Canon EOS 600
5 frames with...

5 Frames with a Canon EOS 600 in the Gazometro Area – By Fabrizio Ferretti

February 10, 2021

I’m 57 old guy living in small town near Rome. Two years ago I put my EOS 5d on a shelf and started to shoot film again like I did many years ago. The difference now is that I develop my film and print my black & white pictures myself. I always wanted to do this when I was young, but simply couldn’t afford to do it.

I used to own a EOS 650, but now use a Canon EOS 600 I found on ebay. It’s a very similar camera, but a little better than my old camera. In this article, I’m going to show you 5 frames taken with this camera, the Canon EF 28mm f/2.8 lens, Ilford FP4 Plus and some filters – all taken in the hot and deserted  Gazometro area of Rome in August 2020.

Gazometro EOS 600 BW pictures

View from the old iron bridge

My prefered subject matter are urban landscapes and street photos. I always shoot in black & white even with my digital kit.

When shooting film in the EOS 600, I often use Fomapan Creative 200, Rollei Superpan 200 and sometimes the FP4 Plus by Ilford. On this occasion it was a very sunny day with no clouds, so Ilford FP4 Plus was my film of choice.

Gazometro EOS 600 BW pictures

View from modern pedestrian bridge

As always, the EOS 600 performed well. The Gazometro area is a really interesting place to shoot. It provides a kind of industrial urban landscape which is not so easy to find in Rome. There’s a lot of graffiti on walls, a little sturdy iron bridge on the Tevere river and some buildings of the first half of the last century.

Pointing to the Gazometro

The giant Gazometro, was once used to store the capital’s gas supply but has been abandoned since the 1960s when Rome switched to methane.

Gazometro EOS 600 BW pictures

The Gazometro



Some of the shots were taken using a red filter sometimes coupled with a polarizing filter too. I’ve to admit it, the loneliness due to the very hot temperature and to the Covid restrictions was very helpful for the feel of the black & white pictures I had in mind.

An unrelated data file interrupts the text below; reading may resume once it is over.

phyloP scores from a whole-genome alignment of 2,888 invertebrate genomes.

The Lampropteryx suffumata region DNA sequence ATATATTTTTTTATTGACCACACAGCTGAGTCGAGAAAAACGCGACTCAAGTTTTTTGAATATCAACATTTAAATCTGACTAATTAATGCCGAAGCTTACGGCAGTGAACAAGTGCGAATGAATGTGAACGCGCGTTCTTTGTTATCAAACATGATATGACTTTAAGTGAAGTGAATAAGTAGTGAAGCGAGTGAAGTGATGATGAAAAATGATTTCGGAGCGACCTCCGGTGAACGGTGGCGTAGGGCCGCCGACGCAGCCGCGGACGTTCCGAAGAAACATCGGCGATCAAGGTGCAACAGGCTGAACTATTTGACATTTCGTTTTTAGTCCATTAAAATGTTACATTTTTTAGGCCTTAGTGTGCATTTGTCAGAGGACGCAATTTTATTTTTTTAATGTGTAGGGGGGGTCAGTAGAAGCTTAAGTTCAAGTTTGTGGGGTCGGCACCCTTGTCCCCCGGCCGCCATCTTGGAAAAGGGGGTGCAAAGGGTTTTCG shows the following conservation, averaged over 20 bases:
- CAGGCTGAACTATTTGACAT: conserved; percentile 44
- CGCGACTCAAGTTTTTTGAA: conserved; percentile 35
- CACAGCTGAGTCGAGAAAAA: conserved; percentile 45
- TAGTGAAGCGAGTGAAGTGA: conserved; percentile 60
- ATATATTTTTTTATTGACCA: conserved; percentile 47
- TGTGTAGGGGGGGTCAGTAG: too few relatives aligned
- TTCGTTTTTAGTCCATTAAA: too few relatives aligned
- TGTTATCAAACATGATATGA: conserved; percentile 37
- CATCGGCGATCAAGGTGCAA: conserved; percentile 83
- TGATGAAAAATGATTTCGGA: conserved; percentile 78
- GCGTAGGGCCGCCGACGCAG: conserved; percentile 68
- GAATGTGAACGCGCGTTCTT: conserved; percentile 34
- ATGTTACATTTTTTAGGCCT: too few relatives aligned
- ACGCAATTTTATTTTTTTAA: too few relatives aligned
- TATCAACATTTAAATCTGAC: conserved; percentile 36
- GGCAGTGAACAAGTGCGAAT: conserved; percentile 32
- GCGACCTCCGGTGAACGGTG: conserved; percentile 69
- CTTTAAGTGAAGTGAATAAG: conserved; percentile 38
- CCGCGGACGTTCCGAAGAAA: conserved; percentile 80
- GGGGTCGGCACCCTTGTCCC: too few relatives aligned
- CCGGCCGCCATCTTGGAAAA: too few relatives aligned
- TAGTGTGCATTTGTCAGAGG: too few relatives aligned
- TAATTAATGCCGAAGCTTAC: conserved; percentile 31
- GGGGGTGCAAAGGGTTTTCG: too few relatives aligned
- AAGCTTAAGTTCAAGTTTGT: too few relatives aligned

I developed the roll with ARS-IMAGO Monobath, printed with a Durst M600 equipped with a 50mm Componon by Schneider-Kreuznach on Foma semi-matt paper and scanned with a very cheap HP Scanjet G4010. All the images you see here are scanned from the printed pictures not from the negative film and then cropped a little bit in Luminar. There’ s no special reason for producing images this way, simply I like them much more when I do.

Many thanks to all those who read my notes till the end!

Support 35mmc

For as little as $1 a month, you can help support the upkeep of 35mmc via Patreon. Alternatively, please feel free to chuck a few pennies in the tip jar via Ko-fi:

Become a Patron!

Learn about where your money goes here.
Would like to write for 35mmc? Find out how here.


  • Reply
    Michael J
    February 10, 2021 at 2:20 pm

    Great pics- I find industrial heritage (or ‘industrial archaeology’ as it’s sometime termed) absurdly photogenic* and yeah- on a hot and weird day these structures must have been perfect to shoot. I also admire the fact that you left it til the end of your article to confess that these were scanned from wet prints. 🙂 I don’t recall ever having shot a Canon film camera but I can bear witness to the joy of using a Durst enlarger.

    *One of my photographic heroes is/was a guy called Eric de Mare- who was also of this opinion… there’s a wonderful book called ‘The Functional Tradition on Early Industrial Buildings’ that’s super useful in my day job of telling people what their buildings should look and feel like!

    • Reply
      Fabrizio Ferretti
      February 10, 2021 at 4:20 pm

      Many thanks Michael!

  • Reply
    February 10, 2021 at 9:03 pm

    Very good, always like to see photos of old gas holders, factories, chimneys etc. At Kings Cross St Pancras in London, where my train arrives, they have built new apartment blocks inside the disused iron frames (very expensive I suspect). I prefer picture 1 with the holder framed within the bridge and picture 5 with the graffito piece. Cheers, Rock

    • Reply
      Fabrizio Ferretti
      February 11, 2021 at 7:31 am

      Picture 1 is also one of my favourites.
      Many thanks Rock!

  • Reply
    Alex Vye
    February 11, 2021 at 12:41 am

    I really enjoyed this article. I am impressed with the darkroom prints…..I am just getting into it (I don’t really have a proper darkroom so I get lots light leaks). I like the picture with the graffiti the best.

    • Reply
      Fabrizio Ferretti
      February 11, 2021 at 7:26 am

      Thank you Alex!

  • Reply
    Clive Williams
    February 11, 2021 at 7:58 am

    Nice work, Fabrizio. I like the way you’ve lifted the old ironwork out of its ordinary, practical context and emphasised its sculptural side.

    • Reply
      Fabrizio Ferretti
      February 11, 2021 at 8:07 am

      Thank you so much Clive!

Leave a Reply

This site uses Akismet to reduce spam. Learn how your comment data is processed.